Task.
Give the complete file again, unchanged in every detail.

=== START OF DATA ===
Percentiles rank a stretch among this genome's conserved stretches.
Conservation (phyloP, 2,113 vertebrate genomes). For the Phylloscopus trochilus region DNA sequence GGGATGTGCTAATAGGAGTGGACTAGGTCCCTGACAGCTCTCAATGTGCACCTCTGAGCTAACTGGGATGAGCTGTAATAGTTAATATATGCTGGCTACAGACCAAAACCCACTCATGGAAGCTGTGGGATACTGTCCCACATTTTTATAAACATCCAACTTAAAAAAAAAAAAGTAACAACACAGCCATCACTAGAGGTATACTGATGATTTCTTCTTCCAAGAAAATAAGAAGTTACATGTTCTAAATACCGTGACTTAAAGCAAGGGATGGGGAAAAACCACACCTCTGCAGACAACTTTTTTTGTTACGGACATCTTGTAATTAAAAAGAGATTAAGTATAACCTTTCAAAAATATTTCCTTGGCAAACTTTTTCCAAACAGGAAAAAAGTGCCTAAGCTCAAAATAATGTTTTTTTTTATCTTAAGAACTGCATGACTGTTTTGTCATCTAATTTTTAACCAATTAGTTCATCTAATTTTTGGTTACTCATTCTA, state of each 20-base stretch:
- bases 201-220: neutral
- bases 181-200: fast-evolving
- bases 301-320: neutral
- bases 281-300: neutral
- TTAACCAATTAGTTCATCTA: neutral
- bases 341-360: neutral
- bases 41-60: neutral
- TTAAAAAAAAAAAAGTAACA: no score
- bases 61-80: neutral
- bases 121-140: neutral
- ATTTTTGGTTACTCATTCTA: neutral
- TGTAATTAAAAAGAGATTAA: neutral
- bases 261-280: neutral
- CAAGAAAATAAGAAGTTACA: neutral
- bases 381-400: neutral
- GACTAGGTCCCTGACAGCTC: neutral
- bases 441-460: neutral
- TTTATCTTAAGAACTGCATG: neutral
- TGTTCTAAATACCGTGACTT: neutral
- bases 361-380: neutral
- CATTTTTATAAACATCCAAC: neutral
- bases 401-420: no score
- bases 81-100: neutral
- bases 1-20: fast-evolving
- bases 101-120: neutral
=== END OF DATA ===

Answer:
Percentiles rank a stretch among this genome's conserved stretches.
Conservation (phyloP, 2,113 vertebrate genomes). For the Phylloscopus trochilus region DNA sequence GGGATGTGCTAATAGGAGTGGACTAGGTCCCTGACAGCTCTCAATGTGCACCTCTGAGCTAACTGGGATGAGCTGTAATAGTTAATATATGCTGGCTACAGACCAAAACCCACTCATGGAAGCTGTGGGATACTGTCCCACATTTTTATAAACATCCAACTTAAAAAAAAAAAAGTAACAACACAGCCATCACTAGAGGTATACTGATGATTTCTTCTTCCAAGAAAATAAGAAGTTACATGTTCTAAATACCGTGACTTAAAGCAAGGGATGGGGAAAAACCACACCTCTGCAGACAACTTTTTTTGTTACGGACATCTTGTAATTAAAAAGAGATTAAGTATAACCTTTCAAAAATATTTCCTTGGCAAACTTTTTCCAAACAGGAAAAAAGTGCCTAAGCTCAAAATAATGTTTTTTTTTATCTTAAGAACTGCATGACTGTTTTGTCATCTAATTTTTAACCAATTAGTTCATCTAATTTTTGGTTACTCATTCTA, state of each 20-base stretch:
- bases 201-220: neutral
- bases 181-200: fast-evolving
- bases 301-320: neutral
- bases 281-300: neutral
- TTAACCAATTAGTTCATCTA: neutral
- bases 341-360: neutral
- bases 41-60: neutral
- TTAAAAAAAAAAAAGTAACA: no score
- bases 61-80: neutral
- bases 121-140: neutral
- ATTTTTGGTTACTCATTCTA: neutral
- TGTAATTAAAAAGAGATTAA: neutral
- bases 261-280: neutral
- CAAGAAAATAAGAAGTTACA: neutral
- bases 381-400: neutral
- GACTAGGTCCCTGACAGCTC: neutral
- bases 441-460: neutral
- TTTATCTTAAGAACTGCATG: neutral
- TGTTCTAAATACCGTGACTT: neutral
- bases 361-380: neutral
- CATTTTTATAAACATCCAAC: neutral
- bases 401-420: no score
- bases 81-100: neutral
- bases 1-20: fast-evolving
- bases 101-120: neutral